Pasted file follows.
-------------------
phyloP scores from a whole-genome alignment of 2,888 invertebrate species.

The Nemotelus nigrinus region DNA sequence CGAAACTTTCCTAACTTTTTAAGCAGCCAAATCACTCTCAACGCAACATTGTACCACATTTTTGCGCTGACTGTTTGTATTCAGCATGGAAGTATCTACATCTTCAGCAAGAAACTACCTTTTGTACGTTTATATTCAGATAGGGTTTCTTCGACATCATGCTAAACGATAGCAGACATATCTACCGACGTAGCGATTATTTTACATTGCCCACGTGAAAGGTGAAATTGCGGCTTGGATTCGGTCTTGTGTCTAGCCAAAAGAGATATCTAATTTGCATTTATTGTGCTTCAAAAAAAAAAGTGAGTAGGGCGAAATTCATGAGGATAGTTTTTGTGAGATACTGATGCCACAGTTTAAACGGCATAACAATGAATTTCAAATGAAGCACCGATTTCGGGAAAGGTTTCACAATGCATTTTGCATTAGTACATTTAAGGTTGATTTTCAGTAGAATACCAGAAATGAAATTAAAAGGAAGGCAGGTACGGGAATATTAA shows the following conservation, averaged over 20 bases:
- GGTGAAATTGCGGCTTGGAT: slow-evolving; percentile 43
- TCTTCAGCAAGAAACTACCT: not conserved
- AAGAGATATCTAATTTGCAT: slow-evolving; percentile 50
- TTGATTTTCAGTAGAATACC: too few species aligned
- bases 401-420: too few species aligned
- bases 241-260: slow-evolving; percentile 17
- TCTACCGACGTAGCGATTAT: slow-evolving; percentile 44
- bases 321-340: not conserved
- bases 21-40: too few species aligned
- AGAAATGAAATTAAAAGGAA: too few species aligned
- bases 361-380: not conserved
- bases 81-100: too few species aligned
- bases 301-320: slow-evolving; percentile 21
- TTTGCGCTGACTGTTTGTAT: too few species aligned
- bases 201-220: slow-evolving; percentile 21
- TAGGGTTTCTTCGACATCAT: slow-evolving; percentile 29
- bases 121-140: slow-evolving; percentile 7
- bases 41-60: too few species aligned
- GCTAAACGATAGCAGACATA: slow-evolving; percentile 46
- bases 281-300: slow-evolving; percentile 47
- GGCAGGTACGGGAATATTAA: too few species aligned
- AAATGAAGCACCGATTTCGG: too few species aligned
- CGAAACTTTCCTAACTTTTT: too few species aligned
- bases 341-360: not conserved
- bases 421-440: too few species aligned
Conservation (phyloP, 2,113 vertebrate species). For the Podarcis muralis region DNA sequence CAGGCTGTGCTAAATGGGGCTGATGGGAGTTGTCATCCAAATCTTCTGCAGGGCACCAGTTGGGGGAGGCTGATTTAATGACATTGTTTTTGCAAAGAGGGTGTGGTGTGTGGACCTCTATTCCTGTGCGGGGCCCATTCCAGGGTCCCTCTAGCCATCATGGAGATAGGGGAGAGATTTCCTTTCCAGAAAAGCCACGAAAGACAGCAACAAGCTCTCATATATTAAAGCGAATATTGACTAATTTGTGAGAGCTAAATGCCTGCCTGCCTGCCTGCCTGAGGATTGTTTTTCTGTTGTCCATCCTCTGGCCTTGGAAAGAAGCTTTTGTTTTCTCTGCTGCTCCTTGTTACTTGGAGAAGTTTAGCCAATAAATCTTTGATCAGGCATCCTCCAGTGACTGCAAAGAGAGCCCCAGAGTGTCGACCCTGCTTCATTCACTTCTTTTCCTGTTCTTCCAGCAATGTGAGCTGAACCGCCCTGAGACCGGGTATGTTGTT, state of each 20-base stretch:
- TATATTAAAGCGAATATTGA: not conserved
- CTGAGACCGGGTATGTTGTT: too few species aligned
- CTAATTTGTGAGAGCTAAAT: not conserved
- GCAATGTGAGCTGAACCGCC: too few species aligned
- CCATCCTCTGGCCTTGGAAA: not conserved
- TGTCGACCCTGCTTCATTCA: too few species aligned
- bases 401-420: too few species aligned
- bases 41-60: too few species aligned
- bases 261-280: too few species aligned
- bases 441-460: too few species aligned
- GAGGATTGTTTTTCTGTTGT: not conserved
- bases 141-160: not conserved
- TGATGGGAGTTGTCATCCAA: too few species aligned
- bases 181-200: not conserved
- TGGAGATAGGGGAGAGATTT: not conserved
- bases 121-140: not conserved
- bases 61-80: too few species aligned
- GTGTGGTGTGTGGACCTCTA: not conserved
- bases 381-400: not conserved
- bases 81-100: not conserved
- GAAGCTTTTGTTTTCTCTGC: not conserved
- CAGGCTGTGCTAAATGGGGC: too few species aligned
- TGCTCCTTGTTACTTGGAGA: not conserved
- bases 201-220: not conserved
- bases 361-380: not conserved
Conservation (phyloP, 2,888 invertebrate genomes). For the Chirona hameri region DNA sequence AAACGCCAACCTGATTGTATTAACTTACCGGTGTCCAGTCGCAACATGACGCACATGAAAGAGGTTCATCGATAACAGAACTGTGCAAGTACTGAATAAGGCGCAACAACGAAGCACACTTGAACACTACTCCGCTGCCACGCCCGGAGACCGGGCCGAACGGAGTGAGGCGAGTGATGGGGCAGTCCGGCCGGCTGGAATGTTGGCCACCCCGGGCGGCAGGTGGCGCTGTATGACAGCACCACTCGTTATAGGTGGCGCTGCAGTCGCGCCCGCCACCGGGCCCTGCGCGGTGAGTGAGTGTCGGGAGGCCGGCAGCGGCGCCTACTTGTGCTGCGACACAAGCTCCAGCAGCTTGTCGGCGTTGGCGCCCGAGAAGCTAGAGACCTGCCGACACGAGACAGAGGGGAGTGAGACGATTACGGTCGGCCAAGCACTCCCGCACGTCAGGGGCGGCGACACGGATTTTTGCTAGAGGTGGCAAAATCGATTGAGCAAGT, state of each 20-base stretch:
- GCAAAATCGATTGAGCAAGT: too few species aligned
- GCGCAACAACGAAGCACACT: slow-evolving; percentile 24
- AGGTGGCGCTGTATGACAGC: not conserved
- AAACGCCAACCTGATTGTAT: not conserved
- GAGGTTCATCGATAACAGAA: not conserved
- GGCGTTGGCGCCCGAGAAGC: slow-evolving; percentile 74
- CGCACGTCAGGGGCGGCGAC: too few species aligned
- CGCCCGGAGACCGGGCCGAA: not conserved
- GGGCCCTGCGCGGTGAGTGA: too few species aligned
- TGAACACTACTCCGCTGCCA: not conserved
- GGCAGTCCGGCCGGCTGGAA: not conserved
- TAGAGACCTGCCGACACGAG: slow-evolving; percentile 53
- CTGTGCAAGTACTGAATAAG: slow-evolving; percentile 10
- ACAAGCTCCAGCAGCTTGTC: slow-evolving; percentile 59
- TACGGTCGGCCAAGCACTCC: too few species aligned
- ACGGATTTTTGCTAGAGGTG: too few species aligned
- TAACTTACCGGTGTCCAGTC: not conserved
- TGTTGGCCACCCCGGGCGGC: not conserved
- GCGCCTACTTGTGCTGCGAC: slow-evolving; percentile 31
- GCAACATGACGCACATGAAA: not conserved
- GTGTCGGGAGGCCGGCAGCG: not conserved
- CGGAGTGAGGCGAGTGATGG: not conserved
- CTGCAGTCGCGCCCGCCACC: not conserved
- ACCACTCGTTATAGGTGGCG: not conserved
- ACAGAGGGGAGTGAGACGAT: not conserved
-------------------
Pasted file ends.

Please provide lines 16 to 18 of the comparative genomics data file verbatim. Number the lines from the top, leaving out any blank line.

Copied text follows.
- TTTGCGCTGACTGTTTGTAT: too few species aligned
- bases 201-220: slow-evolving; percentile 21
- TAGGGTTTCTTCGACATCAT: slow-evolving; percentile 29